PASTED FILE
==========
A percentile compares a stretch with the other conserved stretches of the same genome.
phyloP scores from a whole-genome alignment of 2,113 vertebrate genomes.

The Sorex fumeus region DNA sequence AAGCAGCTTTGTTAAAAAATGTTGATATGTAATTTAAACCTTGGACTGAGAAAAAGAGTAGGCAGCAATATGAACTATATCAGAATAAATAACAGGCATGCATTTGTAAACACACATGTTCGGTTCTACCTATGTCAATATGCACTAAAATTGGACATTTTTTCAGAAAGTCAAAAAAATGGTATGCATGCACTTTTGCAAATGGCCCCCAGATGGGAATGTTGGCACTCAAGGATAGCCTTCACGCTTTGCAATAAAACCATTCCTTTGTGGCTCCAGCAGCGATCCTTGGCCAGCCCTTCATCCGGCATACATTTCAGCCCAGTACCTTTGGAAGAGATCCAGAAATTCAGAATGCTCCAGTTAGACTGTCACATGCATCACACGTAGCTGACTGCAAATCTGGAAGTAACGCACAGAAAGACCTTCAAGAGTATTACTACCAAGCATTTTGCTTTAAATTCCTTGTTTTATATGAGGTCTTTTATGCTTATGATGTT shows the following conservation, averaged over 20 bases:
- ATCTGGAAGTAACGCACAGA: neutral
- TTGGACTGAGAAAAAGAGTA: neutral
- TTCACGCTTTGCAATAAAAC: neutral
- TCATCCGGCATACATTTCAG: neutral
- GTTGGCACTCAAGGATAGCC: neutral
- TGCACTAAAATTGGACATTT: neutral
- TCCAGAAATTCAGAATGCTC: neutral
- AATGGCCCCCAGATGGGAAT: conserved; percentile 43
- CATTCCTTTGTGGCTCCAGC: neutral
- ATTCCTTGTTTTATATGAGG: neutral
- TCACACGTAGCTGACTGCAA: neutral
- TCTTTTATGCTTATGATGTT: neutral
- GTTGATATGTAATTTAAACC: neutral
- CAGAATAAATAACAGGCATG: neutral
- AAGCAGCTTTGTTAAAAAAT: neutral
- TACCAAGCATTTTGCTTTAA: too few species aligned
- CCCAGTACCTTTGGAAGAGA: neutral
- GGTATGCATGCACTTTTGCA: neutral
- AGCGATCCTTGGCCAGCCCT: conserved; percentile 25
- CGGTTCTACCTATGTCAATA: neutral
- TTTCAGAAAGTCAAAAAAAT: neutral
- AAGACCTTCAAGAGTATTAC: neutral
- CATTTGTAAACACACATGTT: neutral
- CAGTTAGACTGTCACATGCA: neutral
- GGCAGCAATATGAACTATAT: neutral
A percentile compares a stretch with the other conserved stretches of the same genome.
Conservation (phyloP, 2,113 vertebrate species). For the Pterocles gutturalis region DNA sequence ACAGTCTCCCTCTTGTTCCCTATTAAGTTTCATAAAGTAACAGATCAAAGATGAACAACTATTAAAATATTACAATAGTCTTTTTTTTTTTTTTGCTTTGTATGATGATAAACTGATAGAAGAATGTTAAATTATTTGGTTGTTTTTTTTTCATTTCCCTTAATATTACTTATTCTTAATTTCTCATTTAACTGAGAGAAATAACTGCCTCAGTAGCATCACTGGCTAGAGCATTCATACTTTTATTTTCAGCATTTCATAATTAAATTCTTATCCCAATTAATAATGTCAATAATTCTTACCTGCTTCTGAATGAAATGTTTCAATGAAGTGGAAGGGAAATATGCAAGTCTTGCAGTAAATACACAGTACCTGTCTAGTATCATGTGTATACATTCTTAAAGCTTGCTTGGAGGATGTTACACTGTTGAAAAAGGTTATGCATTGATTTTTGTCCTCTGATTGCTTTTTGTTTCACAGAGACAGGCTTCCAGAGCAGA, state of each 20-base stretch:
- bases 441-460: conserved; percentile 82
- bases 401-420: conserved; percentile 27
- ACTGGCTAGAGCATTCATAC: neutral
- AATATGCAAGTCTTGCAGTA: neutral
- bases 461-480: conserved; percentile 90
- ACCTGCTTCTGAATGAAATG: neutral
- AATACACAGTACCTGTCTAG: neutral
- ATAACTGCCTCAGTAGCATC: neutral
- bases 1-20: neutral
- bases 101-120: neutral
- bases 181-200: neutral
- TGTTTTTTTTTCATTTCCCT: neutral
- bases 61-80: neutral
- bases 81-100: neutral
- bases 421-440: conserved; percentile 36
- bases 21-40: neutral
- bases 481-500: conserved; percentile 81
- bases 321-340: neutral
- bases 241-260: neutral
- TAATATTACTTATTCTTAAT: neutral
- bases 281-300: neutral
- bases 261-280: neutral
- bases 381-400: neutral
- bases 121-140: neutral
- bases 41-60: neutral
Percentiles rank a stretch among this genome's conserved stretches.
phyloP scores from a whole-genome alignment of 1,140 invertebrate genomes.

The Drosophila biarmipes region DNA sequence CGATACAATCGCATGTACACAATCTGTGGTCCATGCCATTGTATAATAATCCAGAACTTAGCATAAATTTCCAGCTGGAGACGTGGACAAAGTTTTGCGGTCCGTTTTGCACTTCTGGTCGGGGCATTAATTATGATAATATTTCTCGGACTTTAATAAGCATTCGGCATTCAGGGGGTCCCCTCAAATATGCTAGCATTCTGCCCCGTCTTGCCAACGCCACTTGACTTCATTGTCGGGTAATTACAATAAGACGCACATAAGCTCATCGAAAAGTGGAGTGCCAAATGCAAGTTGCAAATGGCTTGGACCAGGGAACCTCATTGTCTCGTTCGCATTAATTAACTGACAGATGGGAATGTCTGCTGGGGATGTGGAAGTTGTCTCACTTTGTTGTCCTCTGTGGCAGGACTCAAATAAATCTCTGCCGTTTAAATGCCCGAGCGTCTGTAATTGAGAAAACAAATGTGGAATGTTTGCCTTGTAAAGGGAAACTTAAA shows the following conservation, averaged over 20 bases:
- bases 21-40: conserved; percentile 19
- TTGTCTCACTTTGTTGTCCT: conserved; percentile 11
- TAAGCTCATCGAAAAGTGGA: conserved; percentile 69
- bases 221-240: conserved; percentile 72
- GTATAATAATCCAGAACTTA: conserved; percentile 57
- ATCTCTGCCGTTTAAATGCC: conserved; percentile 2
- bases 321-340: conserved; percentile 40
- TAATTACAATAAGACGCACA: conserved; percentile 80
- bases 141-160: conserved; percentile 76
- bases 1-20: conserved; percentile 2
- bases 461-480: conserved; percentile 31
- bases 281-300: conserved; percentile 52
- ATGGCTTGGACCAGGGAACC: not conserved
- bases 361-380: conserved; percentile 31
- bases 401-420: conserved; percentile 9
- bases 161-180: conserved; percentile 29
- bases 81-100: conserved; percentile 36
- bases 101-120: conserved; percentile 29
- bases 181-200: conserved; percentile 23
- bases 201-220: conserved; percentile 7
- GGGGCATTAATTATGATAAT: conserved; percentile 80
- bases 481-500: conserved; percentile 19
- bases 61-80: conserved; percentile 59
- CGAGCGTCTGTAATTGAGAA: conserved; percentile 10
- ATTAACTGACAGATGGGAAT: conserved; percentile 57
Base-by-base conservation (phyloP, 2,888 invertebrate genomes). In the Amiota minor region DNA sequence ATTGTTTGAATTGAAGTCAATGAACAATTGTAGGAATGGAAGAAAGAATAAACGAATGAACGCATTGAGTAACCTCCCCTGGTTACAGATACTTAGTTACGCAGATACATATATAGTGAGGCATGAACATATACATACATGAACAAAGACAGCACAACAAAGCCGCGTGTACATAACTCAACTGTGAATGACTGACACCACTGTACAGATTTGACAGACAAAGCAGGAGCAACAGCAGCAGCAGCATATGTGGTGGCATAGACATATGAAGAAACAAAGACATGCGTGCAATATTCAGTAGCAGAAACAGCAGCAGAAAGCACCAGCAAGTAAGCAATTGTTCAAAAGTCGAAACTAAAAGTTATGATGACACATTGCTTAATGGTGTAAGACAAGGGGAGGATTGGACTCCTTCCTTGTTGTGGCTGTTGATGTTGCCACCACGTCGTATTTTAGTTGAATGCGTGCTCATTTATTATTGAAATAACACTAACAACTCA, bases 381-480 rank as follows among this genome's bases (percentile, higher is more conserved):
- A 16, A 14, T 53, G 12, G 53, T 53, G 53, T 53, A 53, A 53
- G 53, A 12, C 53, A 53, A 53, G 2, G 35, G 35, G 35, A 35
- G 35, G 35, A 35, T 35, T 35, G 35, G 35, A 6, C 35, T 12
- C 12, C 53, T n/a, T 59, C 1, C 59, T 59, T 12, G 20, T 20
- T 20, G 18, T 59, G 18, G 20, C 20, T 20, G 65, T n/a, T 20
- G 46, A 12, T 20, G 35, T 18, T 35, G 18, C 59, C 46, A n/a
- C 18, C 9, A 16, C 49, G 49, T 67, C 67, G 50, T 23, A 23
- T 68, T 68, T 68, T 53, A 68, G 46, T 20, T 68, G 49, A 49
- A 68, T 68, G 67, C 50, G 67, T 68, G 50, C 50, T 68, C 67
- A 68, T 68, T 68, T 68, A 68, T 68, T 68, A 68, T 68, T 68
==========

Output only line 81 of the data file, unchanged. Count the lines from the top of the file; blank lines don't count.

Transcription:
- bases 61-80: conserved; percentile 59